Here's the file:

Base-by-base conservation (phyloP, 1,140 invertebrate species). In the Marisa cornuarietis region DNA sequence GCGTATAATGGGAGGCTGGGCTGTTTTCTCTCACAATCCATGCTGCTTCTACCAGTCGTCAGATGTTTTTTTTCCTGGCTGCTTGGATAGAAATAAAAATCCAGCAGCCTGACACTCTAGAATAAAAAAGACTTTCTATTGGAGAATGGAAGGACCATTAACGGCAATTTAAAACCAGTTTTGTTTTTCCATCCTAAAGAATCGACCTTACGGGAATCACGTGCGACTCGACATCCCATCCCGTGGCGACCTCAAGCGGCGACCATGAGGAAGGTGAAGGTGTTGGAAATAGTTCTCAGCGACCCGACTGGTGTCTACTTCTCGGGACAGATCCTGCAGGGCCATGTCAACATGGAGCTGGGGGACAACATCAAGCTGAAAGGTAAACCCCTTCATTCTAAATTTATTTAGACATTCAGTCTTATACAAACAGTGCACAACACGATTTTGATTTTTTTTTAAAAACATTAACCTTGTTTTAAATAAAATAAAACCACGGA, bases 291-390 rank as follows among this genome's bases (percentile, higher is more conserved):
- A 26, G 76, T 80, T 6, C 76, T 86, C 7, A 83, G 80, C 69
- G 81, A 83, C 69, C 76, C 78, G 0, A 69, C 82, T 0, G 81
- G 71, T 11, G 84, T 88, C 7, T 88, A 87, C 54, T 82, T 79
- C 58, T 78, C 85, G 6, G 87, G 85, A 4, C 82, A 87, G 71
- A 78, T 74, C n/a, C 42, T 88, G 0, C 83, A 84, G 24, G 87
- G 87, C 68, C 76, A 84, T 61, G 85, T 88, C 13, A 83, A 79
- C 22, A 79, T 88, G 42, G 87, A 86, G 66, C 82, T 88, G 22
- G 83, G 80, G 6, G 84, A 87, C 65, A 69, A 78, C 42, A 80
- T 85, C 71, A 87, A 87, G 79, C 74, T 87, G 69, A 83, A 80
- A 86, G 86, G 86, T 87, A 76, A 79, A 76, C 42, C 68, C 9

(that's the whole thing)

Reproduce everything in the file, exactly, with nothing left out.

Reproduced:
Base-by-base conservation (phyloP, 1,140 invertebrate species). In the Marisa cornuarietis region DNA sequence GCGTATAATGGGAGGCTGGGCTGTTTTCTCTCACAATCCATGCTGCTTCTACCAGTCGTCAGATGTTTTTTTTCCTGGCTGCTTGGATAGAAATAAAAATCCAGCAGCCTGACACTCTAGAATAAAAAAGACTTTCTATTGGAGAATGGAAGGACCATTAACGGCAATTTAAAACCAGTTTTGTTTTTCCATCCTAAAGAATCGACCTTACGGGAATCACGTGCGACTCGACATCCCATCCCGTGGCGACCTCAAGCGGCGACCATGAGGAAGGTGAAGGTGTTGGAAATAGTTCTCAGCGACCCGACTGGTGTCTACTTCTCGGGACAGATCCTGCAGGGCCATGTCAACATGGAGCTGGGGGACAACATCAAGCTGAAAGGTAAACCCCTTCATTCTAAATTTATTTAGACATTCAGTCTTATACAAACAGTGCACAACACGATTTTGATTTTTTTTTAAAAACATTAACCTTGTTTTAAATAAAATAAAACCACGGA, bases 291-390 rank as follows among this genome's bases (percentile, higher is more conserved):
- A 26, G 76, T 80, T 6, C 76, T 86, C 7, A 83, G 80, C 69
- G 81, A 83, C 69, C 76, C 78, G 0, A 69, C 82, T 0, G 81
- G 71, T 11, G 84, T 88, C 7, T 88, A 87, C 54, T 82, T 79
- C 58, T 78, C 85, G 6, G 87, G 85, A 4, C 82, A 87, G 71
- A 78, T 74, C n/a, C 42, T 88, G 0, C 83, A 84, G 24, G 87
- G 87, C 68, C 76, A 84, T 61, G 85, T 88, C 13, A 83, A 79
- C 22, A 79, T 88, G 42, G 87, A 86, G 66, C 82, T 88, G 22
- G 83, G 80, G 6, G 84, A 87, C 65, A 69, A 78, C 42, A 80
- T 85, C 71, A 87, A 87, G 79, C 74, T 87, G 69, A 83, A 80
- A 86, G 86, G 86, T 87, A 76, A 79, A 76, C 42, C 68, C 9